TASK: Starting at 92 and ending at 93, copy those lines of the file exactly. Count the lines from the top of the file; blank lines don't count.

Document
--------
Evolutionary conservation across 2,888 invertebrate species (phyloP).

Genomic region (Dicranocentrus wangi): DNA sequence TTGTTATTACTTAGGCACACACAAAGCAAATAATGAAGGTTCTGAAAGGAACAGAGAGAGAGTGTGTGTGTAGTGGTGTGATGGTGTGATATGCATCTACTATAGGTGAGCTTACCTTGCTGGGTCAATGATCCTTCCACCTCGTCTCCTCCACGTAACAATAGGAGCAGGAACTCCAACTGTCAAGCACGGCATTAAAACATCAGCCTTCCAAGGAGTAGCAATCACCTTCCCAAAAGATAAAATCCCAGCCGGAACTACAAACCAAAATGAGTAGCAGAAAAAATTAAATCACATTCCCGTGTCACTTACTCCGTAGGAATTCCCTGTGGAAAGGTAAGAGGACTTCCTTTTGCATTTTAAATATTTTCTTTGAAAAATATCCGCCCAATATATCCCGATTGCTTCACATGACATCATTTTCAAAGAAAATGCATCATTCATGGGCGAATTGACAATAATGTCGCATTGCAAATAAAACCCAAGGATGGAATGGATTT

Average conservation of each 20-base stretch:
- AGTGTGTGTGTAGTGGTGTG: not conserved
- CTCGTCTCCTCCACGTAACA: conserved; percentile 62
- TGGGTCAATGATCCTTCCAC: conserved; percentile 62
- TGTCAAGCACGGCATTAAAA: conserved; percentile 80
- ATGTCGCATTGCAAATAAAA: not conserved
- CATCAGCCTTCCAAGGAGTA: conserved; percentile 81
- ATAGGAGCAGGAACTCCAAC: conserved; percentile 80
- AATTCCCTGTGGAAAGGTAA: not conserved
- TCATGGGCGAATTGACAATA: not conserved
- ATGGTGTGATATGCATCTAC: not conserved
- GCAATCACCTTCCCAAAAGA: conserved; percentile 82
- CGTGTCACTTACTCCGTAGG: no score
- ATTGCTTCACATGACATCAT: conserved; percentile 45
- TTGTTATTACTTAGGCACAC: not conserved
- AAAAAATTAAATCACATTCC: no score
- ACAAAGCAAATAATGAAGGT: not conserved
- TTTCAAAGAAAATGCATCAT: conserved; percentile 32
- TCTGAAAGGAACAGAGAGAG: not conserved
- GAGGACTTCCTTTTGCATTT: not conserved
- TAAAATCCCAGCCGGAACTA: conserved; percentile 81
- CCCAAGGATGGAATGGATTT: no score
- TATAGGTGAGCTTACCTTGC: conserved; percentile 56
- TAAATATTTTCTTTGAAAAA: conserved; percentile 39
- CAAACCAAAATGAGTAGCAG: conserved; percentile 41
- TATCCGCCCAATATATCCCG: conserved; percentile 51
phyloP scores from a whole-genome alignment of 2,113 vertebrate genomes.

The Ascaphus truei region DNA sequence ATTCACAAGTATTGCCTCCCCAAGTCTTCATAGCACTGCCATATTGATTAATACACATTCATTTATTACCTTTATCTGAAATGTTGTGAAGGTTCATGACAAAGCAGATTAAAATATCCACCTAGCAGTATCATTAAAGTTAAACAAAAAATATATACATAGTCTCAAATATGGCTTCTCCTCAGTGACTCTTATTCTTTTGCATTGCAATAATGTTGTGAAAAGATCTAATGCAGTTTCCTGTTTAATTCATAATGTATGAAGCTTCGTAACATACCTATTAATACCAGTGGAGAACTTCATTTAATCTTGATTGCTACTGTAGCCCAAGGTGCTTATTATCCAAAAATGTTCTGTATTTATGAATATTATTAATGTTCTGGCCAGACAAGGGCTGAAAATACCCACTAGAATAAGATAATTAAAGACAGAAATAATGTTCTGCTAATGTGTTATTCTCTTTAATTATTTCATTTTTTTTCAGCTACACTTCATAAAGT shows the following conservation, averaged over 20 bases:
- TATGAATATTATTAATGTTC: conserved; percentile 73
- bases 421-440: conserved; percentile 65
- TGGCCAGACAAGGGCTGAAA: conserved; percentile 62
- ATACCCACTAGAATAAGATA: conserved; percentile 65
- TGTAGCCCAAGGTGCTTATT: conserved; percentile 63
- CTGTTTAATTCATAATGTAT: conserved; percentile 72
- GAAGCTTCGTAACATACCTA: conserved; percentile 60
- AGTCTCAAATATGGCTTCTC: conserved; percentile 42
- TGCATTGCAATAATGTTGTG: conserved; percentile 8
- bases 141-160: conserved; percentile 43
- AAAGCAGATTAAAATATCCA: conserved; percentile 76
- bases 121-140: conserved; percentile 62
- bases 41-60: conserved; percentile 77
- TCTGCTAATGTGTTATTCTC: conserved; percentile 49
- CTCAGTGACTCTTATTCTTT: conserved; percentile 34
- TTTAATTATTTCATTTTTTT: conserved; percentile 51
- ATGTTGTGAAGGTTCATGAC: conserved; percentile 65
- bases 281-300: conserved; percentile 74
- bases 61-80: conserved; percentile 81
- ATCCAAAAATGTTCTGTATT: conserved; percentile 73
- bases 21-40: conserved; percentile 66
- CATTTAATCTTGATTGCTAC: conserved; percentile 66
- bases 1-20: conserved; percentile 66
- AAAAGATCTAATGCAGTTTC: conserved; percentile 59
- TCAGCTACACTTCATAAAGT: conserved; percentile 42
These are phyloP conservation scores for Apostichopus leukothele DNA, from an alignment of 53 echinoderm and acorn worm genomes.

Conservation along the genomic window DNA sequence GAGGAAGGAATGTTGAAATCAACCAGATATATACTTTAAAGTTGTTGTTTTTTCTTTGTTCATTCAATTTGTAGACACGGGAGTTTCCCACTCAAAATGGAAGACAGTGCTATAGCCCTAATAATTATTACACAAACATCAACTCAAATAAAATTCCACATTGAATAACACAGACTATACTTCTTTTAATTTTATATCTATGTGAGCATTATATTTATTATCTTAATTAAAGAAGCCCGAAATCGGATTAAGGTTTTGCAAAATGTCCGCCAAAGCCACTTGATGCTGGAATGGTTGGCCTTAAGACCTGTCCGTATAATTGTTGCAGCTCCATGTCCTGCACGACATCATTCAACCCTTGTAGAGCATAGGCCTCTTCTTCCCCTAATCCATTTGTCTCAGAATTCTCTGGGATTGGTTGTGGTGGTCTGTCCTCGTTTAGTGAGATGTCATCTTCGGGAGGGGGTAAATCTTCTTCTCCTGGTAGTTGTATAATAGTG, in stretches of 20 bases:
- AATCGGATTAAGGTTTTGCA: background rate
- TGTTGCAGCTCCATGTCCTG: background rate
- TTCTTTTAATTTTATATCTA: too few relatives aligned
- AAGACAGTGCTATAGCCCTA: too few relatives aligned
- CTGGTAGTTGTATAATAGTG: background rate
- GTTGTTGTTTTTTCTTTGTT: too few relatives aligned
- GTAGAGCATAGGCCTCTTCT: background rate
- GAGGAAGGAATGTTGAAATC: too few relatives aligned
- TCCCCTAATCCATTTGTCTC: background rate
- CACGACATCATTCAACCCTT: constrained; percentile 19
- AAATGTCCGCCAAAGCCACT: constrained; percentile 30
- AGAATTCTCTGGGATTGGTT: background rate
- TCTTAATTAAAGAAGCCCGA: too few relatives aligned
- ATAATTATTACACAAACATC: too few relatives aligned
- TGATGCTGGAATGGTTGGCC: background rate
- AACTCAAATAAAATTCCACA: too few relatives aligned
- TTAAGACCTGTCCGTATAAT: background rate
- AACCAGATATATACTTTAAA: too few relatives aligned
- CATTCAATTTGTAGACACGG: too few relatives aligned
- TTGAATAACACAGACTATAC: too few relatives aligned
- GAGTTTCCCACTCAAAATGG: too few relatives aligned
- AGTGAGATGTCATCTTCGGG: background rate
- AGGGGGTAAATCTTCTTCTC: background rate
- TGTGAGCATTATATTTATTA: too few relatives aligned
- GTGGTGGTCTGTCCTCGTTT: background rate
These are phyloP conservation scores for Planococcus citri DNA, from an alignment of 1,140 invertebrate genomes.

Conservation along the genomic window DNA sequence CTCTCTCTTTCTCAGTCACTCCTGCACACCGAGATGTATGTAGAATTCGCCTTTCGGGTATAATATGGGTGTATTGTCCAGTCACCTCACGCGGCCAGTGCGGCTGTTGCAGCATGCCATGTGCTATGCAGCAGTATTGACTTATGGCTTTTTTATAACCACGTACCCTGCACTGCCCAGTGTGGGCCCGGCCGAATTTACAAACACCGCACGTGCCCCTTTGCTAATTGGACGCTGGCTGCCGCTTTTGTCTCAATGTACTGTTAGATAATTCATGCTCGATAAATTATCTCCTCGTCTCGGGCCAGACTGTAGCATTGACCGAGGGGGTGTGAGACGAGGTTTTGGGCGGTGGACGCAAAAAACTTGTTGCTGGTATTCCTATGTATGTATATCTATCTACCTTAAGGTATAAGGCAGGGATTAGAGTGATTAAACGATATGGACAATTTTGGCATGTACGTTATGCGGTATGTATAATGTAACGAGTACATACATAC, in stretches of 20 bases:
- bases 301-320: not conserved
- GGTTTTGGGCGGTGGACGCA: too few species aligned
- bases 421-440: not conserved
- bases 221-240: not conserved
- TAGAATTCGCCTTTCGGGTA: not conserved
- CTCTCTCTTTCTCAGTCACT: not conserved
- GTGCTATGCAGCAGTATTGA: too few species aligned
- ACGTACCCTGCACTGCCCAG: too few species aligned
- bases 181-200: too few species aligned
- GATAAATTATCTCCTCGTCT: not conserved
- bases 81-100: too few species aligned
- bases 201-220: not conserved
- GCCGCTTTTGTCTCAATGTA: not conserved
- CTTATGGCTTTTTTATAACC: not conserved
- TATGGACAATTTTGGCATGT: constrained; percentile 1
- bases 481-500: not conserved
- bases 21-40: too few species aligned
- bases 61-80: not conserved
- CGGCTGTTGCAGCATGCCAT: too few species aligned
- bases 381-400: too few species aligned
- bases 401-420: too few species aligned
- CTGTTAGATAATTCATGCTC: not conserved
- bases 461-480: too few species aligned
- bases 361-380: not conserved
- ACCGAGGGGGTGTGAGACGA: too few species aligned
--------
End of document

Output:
- ACGTACCCTGCACTGCCCAG: too few species aligned
- bases 181-200: too few species aligned